The alternate jurors will be excused from jury service at the conclusion of the defendants’ “case in chief” if there are at least 6 jurors remaining in the jury.

First Week of Trial: The Plaintiff’s Case in Chief

During the first week of the trial, we will present the testimony of our witnesses (a/k/a “case in chief”). These witnesses consist of a combination of medical witnesses and lay witnesses, such as your co-workers, family and friends. By the end of the first week, our “case in chief” is usually completed and we rest our case.

Second Week of Trial: The Defendants’ Case in Chief

Usually, the defendants must present the testimony of their witnesses during the second week of trial. This consists of the defendant and their expert witnesses.

Once the defendants are finished presenting the testimony of their witnesses, the Judge will excuse the two alternate jurors, and give instructions on the law to the remaining 6 jurors jury (a/k/a the “jury charge”).

Following the instructions on the law, the jury will then be sent to the jury deliberation room to begin their deliberations and answer the questions on the Verdict Sheet.

The Verdict

The verdict of the jury does not have to be unanimous–5 out of 6 jurors must agree on the questions on the Verdict Sheet.

The first 2 questions on the Verdict Sheet ask whether the defendant was negligent and if so, whether the negligence was a substantial factor in causing the injuries/losses.

Was the defendant, James Smith, M.D., negligent?

___ YES   ___ NO

Was the negligence of defendant, James Smith, M.D., a substantial factor in causing the injury of the plaintiff?

___ YES   ___ NO

Once the jury agrees upon an answer to the questions on the Verdict Sheet, the foreperson of the jury informs the Judge that the jury has reached and verdict. The Judge asks the jury to enter the courtroom and announce the answers to the questions on the Verdict Sheet. This announcement of the jury’s verdict is the end of the trial.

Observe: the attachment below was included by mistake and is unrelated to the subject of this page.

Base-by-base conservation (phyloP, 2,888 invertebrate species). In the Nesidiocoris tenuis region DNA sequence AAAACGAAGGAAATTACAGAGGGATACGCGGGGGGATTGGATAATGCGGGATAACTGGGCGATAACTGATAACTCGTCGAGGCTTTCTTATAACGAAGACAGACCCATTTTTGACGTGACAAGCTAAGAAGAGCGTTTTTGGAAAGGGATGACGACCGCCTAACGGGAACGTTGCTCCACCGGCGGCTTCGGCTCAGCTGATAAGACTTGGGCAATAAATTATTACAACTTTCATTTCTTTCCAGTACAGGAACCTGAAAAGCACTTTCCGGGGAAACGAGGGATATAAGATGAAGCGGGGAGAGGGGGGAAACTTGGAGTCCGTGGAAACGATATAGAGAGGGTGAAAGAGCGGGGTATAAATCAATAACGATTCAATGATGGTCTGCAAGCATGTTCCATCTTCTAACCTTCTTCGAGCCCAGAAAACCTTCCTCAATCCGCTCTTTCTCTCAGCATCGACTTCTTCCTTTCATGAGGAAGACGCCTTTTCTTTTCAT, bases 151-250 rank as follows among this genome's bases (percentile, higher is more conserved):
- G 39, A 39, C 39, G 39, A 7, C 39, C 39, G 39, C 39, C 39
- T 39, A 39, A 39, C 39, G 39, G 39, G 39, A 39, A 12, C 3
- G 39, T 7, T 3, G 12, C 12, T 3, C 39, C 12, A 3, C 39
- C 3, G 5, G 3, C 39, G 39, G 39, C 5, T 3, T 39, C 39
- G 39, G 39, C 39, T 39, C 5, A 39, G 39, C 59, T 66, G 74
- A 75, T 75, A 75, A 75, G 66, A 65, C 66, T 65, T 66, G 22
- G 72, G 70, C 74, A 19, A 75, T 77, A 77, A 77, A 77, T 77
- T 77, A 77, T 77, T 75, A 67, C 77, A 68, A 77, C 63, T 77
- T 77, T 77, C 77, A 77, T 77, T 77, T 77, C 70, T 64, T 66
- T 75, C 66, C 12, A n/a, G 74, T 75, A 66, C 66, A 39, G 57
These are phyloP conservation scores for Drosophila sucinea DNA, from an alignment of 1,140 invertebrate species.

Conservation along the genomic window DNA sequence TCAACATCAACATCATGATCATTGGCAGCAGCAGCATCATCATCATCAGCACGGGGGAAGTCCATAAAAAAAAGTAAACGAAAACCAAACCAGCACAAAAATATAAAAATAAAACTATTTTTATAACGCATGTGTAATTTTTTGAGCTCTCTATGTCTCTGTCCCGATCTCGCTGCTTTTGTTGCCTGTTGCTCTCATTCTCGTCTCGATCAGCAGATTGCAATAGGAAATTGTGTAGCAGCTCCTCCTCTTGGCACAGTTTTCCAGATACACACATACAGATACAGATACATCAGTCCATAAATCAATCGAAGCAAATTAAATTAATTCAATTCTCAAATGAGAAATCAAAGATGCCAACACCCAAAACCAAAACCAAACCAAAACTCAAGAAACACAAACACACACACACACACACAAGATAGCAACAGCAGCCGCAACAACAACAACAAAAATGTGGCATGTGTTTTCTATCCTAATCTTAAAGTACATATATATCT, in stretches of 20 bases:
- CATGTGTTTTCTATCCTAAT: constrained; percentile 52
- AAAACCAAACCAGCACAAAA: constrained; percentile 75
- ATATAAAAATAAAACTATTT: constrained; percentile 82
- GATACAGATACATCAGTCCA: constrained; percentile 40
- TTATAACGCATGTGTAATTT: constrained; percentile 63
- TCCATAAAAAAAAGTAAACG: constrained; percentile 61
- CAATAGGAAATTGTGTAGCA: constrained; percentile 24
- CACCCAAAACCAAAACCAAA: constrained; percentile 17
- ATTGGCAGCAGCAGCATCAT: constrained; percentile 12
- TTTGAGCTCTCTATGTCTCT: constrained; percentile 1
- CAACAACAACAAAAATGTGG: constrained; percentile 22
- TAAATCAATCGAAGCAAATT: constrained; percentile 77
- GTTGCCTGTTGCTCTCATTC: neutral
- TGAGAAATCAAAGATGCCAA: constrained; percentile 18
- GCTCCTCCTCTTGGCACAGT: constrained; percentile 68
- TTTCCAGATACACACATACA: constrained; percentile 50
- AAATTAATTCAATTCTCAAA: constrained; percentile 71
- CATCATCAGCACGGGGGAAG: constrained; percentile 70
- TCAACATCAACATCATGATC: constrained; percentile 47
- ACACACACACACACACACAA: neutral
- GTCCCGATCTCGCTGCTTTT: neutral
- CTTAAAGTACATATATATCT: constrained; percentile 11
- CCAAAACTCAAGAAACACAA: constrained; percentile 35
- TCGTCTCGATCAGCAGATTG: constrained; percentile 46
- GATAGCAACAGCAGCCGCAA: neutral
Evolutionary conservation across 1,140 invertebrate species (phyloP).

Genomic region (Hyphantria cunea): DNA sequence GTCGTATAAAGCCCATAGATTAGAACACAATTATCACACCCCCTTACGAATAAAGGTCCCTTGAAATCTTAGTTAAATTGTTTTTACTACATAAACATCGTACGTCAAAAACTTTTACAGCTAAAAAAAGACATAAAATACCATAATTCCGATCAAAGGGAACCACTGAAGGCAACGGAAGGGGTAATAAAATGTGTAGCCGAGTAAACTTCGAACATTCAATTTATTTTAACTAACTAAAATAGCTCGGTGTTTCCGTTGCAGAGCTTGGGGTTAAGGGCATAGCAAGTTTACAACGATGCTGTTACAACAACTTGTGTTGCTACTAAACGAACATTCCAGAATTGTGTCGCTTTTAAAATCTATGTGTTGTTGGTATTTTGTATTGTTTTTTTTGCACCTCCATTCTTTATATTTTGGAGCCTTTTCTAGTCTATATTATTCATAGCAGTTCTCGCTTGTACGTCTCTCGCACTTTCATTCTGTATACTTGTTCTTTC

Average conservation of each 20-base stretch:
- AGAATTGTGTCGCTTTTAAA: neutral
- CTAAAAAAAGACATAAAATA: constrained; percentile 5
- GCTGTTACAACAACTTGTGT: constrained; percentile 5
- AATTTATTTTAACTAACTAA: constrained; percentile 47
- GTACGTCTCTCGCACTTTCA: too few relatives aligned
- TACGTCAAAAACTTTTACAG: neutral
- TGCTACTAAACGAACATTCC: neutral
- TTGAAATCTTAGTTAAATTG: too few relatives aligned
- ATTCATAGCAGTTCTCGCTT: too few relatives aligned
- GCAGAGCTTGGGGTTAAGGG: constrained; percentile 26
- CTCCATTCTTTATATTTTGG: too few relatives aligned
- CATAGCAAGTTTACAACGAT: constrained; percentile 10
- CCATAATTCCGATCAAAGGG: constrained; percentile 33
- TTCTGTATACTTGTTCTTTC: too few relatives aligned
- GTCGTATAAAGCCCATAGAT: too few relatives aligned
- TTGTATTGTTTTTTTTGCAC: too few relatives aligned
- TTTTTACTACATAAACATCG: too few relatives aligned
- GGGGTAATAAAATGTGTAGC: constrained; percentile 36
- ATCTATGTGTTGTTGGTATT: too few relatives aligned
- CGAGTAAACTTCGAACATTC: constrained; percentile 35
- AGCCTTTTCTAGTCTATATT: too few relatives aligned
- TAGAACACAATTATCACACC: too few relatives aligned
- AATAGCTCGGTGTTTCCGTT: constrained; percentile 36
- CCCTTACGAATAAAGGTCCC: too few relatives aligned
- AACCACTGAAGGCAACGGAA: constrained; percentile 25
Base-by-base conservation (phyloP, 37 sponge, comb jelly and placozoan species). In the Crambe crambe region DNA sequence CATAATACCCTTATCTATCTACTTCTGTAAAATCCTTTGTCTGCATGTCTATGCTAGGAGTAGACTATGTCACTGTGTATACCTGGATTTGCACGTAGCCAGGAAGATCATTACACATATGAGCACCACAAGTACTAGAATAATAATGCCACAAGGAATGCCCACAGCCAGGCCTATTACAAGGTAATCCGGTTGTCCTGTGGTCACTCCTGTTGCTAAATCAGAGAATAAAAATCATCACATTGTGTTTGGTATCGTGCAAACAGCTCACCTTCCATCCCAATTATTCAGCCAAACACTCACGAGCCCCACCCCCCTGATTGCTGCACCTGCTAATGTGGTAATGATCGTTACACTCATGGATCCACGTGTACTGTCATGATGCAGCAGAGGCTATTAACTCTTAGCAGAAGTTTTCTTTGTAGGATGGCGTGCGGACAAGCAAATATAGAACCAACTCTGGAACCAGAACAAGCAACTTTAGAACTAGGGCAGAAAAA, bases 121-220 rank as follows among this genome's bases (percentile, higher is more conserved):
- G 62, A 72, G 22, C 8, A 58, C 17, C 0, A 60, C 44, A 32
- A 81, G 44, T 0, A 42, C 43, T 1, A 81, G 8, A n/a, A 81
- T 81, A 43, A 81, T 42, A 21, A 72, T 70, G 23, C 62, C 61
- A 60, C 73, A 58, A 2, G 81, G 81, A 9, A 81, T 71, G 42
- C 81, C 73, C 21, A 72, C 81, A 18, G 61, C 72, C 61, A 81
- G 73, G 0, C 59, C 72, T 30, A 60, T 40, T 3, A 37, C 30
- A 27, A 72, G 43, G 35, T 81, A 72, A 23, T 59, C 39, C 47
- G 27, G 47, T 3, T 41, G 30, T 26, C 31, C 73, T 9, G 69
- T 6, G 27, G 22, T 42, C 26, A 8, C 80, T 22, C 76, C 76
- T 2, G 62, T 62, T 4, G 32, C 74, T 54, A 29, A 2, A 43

What You Should Know about Expenses

Trials are very expensive and often double, or even triple, the costs of your case. A medical malpractice trial is a “battle of the experts”. To give you the best chance of winning, we only hire the best expert witnesses, but they aren’t cheap. Each expert’s fee just for their time in court will typically range from $10k to $25k and that does not include their fee for preparing for trial.

You have the right to request a list of costs (a/k/a disbursements) at any time. The list of costs lists each expense incurred in your case, the date of the expense and the amount of the expense; you even have the right to view each invoice if you wish. If you have any questions, we will be happy to meet with you to explain why each cost was incurred.

Our Advice for Easing Your Anxiety

Everyone experiences stress and anxiety during trial. This is perfectly normal and we would be concerned if you weren’t having any stress at the time of the trial. If you are feeling stressed out, we can help you.

There are things we can do to help you, including (if necessary) informing the jury during jury selection that you may not be present for the entire trial. Rest assured, we can handle most of the trial without your presence in court, if necessary.

Why We Practice Law

Thank you for joining us in this quest to stop medical injustice. Your lawsuit will help improve the quality of medical care and hopefully avoid the same thing from happening to other patients. We take this responsibility seriously and we are grateful for this opportunity.

But we cannot win your trial without your help and cooperation. We encourage you to keep this document, read it often, and let us know if you have any questions. We are confident that, with your help, we can win your trial as part of a team effort.

Read and Sign this Agreement

Please sign this agreement where indicated, in duplicate, keep one original for yourself and provide an original to John H. Fisher, P.C., 278 Wall Street, Kingston, New York 12401 (attn: Corina Skidmore)




photo credit: vaXzine 164th District – Judge Jamison via photopin (license)